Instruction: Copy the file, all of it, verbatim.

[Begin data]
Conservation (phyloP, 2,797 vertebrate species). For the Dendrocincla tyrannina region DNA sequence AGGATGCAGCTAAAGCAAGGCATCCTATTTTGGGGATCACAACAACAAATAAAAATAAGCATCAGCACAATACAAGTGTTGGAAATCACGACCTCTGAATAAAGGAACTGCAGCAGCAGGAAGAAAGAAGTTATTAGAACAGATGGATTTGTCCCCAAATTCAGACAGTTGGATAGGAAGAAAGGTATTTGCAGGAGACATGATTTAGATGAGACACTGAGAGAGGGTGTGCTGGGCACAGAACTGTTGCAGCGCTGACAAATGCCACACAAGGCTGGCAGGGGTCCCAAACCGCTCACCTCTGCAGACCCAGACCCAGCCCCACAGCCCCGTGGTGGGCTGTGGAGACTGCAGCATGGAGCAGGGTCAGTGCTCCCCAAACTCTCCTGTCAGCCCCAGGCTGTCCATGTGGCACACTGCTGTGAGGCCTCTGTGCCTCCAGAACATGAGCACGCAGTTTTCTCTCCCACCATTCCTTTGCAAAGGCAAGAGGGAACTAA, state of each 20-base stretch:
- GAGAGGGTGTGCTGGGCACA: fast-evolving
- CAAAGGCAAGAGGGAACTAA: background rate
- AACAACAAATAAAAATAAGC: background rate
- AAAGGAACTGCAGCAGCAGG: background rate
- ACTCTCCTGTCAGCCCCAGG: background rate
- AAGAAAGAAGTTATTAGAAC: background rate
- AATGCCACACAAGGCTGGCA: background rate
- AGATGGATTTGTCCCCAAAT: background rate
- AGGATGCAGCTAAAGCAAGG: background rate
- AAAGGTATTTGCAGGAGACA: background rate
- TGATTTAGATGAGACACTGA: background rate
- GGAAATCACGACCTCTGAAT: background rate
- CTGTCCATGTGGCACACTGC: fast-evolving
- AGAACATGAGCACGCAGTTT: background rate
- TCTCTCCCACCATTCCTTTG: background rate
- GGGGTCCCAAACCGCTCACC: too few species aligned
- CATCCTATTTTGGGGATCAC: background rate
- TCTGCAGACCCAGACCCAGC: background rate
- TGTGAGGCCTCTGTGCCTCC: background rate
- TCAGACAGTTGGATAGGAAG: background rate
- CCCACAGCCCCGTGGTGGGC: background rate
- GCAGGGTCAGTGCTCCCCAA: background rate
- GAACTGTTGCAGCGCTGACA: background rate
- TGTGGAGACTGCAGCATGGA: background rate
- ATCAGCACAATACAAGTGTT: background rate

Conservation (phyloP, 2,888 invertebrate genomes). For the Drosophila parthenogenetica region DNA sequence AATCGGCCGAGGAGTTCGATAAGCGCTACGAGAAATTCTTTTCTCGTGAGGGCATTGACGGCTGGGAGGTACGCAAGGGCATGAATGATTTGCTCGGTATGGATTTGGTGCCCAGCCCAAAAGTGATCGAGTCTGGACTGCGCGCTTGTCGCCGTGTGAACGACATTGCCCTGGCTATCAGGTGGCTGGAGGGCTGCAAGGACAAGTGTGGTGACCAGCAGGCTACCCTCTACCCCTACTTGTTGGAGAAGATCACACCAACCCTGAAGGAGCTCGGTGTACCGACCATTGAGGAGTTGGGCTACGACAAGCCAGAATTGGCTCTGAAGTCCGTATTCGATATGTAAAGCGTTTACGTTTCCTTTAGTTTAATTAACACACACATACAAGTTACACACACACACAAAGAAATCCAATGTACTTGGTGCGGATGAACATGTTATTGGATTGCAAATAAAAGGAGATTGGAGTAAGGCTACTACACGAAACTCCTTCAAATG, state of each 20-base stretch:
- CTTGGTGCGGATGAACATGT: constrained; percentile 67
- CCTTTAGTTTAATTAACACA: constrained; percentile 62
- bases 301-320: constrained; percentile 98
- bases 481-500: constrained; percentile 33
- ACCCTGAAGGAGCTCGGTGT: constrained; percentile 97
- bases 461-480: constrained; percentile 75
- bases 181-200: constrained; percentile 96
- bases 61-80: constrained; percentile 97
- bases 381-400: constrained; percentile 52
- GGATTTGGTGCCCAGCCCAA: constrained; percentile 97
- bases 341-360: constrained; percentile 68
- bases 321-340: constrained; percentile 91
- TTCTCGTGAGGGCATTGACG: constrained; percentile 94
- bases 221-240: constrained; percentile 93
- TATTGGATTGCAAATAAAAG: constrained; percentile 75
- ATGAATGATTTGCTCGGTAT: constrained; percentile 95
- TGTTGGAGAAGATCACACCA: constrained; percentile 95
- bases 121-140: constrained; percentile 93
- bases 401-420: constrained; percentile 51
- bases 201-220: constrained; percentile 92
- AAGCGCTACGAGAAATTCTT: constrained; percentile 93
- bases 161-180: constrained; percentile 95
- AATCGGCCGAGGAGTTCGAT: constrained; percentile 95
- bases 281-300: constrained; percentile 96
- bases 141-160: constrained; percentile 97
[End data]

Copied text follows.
Conservation (phyloP, 2,797 vertebrate species). For the Dendrocincla tyrannina region DNA sequence AGGATGCAGCTAAAGCAAGGCATCCTATTTTGGGGATCACAACAACAAATAAAAATAAGCATCAGCACAATACAAGTGTTGGAAATCACGACCTCTGAATAAAGGAACTGCAGCAGCAGGAAGAAAGAAGTTATTAGAACAGATGGATTTGTCCCCAAATTCAGACAGTTGGATAGGAAGAAAGGTATTTGCAGGAGACATGATTTAGATGAGACACTGAGAGAGGGTGTGCTGGGCACAGAACTGTTGCAGCGCTGACAAATGCCACACAAGGCTGGCAGGGGTCCCAAACCGCTCACCTCTGCAGACCCAGACCCAGCCCCACAGCCCCGTGGTGGGCTGTGGAGACTGCAGCATGGAGCAGGGTCAGTGCTCCCCAAACTCTCCTGTCAGCCCCAGGCTGTCCATGTGGCACACTGCTGTGAGGCCTCTGTGCCTCCAGAACATGAGCACGCAGTTTTCTCTCCCACCATTCCTTTGCAAAGGCAAGAGGGAACTAA, state of each 20-base stretch:
- GAGAGGGTGTGCTGGGCACA: fast-evolving
- CAAAGGCAAGAGGGAACTAA: background rate
- AACAACAAATAAAAATAAGC: background rate
- AAAGGAACTGCAGCAGCAGG: background rate
- ACTCTCCTGTCAGCCCCAGG: background rate
- AAGAAAGAAGTTATTAGAAC: background rate
- AATGCCACACAAGGCTGGCA: background rate
- AGATGGATTTGTCCCCAAAT: background rate
- AGGATGCAGCTAAAGCAAGG: background rate
- AAAGGTATTTGCAGGAGACA: background rate
- TGATTTAGATGAGACACTGA: background rate
- GGAAATCACGACCTCTGAAT: background rate
- CTGTCCATGTGGCACACTGC: fast-evolving
- AGAACATGAGCACGCAGTTT: background rate
- TCTCTCCCACCATTCCTTTG: background rate
- GGGGTCCCAAACCGCTCACC: too few species aligned
- CATCCTATTTTGGGGATCAC: background rate
- TCTGCAGACCCAGACCCAGC: background rate
- TGTGAGGCCTCTGTGCCTCC: background rate
- TCAGACAGTTGGATAGGAAG: background rate
- CCCACAGCCCCGTGGTGGGC: background rate
- GCAGGGTCAGTGCTCCCCAA: background rate
- GAACTGTTGCAGCGCTGACA: background rate
- TGTGGAGACTGCAGCATGGA: background rate
- ATCAGCACAATACAAGTGTT: background rate

Conservation (phyloP, 2,888 invertebrate genomes). For the Drosophila parthenogenetica region DNA sequence AATCGGCCGAGGAGTTCGATAAGCGCTACGAGAAATTCTTTTCTCGTGAGGGCATTGACGGCTGGGAGGTACGCAAGGGCATGAATGATTTGCTCGGTATGGATTTGGTGCCCAGCCCAAAAGTGATCGAGTCTGGACTGCGCGCTTGTCGCCGTGTGAACGACATTGCCCTGGCTATCAGGTGGCTGGAGGGCTGCAAGGACAAGTGTGGTGACCAGCAGGCTACCCTCTACCCCTACTTGTTGGAGAAGATCACACCAACCCTGAAGGAGCTCGGTGTACCGACCATTGAGGAGTTGGGCTACGACAAGCCAGAATTGGCTCTGAAGTCCGTATTCGATATGTAAAGCGTTTACGTTTCCTTTAGTTTAATTAACACACACATACAAGTTACACACACACACAAAGAAATCCAATGTACTTGGTGCGGATGAACATGTTATTGGATTGCAAATAAAAGGAGATTGGAGTAAGGCTACTACACGAAACTCCTTCAAATG, state of each 20-base stretch:
- CTTGGTGCGGATGAACATGT: constrained; percentile 67
- CCTTTAGTTTAATTAACACA: constrained; percentile 62
- bases 301-320: constrained; percentile 98
- bases 481-500: constrained; percentile 33
- ACCCTGAAGGAGCTCGGTGT: constrained; percentile 97
- bases 461-480: constrained; percentile 75
- bases 181-200: constrained; percentile 96
- bases 61-80: constrained; percentile 97
- bases 381-400: constrained; percentile 52
- GGATTTGGTGCCCAGCCCAA: constrained; percentile 97
- bases 341-360: constrained; percentile 68
- bases 321-340: constrained; percentile 91
- TTCTCGTGAGGGCATTGACG: constrained; percentile 94
- bases 221-240: constrained; percentile 93
- TATTGGATTGCAAATAAAAG: constrained; percentile 75
- ATGAATGATTTGCTCGGTAT: constrained; percentile 95
- TGTTGGAGAAGATCACACCA: constrained; percentile 95
- bases 121-140: constrained; percentile 93
- bases 401-420: constrained; percentile 51
- bases 201-220: constrained; percentile 92
- AAGCGCTACGAGAAATTCTT: constrained; percentile 93
- bases 161-180: constrained; percentile 95
- AATCGGCCGAGGAGTTCGAT: constrained; percentile 95
- bases 281-300: constrained; percentile 96
- bases 141-160: constrained; percentile 97